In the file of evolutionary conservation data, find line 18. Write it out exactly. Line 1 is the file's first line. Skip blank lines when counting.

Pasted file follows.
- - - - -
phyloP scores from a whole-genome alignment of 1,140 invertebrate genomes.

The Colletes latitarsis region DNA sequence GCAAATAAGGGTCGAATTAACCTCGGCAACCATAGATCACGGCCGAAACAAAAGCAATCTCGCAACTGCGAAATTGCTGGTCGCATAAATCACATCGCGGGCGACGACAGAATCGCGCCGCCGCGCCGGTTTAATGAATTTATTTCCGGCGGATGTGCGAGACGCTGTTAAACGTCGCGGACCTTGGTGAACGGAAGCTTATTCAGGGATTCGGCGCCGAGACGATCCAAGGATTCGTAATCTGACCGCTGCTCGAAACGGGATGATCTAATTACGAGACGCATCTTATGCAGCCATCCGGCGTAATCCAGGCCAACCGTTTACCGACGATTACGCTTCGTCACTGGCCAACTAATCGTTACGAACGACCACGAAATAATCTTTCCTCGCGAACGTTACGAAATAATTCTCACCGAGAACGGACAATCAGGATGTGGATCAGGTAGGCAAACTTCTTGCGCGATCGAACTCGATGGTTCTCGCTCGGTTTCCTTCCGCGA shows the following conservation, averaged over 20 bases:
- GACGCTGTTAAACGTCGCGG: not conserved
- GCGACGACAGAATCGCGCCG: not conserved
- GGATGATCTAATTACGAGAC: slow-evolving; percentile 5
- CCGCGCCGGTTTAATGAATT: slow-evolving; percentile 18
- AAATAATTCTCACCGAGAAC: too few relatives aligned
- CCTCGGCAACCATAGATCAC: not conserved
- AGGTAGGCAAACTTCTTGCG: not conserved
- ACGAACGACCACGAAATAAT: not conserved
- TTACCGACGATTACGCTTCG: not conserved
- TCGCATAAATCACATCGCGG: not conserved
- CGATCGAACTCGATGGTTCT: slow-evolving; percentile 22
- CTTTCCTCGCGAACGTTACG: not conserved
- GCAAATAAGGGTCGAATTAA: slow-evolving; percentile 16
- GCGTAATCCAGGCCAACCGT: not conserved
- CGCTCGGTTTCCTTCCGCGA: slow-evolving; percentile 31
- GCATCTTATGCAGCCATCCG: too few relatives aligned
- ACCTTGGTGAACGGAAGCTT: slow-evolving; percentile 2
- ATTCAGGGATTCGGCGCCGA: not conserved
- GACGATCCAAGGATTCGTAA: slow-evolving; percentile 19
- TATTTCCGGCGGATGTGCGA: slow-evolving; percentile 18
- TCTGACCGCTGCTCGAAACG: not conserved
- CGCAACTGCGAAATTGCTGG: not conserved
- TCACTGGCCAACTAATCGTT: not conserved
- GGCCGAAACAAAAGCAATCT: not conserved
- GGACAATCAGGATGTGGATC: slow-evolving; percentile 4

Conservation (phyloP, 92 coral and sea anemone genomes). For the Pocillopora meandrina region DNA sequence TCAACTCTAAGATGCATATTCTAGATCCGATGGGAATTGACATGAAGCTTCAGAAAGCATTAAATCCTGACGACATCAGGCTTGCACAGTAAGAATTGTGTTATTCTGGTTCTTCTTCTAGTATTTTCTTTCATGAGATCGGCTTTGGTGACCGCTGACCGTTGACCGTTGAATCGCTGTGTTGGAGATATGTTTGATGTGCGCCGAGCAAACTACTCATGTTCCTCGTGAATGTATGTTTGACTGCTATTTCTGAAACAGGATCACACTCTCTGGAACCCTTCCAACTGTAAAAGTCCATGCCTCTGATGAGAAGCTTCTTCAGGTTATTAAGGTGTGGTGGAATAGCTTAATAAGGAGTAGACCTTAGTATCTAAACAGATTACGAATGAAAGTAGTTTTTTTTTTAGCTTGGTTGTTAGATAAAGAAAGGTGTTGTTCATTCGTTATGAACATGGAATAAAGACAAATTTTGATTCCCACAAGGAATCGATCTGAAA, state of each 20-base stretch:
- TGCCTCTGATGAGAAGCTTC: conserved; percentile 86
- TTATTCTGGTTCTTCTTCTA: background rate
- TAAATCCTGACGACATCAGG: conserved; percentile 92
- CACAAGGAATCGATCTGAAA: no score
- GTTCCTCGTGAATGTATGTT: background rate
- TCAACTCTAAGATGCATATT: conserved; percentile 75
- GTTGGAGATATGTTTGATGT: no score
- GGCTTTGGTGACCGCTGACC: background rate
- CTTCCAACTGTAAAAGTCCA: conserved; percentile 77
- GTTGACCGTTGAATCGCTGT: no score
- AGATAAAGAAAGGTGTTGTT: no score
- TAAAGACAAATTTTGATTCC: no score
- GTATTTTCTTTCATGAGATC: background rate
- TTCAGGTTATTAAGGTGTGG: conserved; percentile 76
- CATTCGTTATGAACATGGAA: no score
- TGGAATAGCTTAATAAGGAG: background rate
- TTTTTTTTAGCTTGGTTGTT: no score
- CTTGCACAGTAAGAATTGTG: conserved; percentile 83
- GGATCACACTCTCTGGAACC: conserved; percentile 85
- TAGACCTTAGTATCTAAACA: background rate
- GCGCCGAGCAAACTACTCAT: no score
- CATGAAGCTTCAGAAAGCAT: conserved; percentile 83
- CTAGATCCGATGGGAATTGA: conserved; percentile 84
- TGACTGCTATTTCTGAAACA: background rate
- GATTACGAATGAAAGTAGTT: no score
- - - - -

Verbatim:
- GCATCTTATGCAGCCATCCG: too few relatives aligned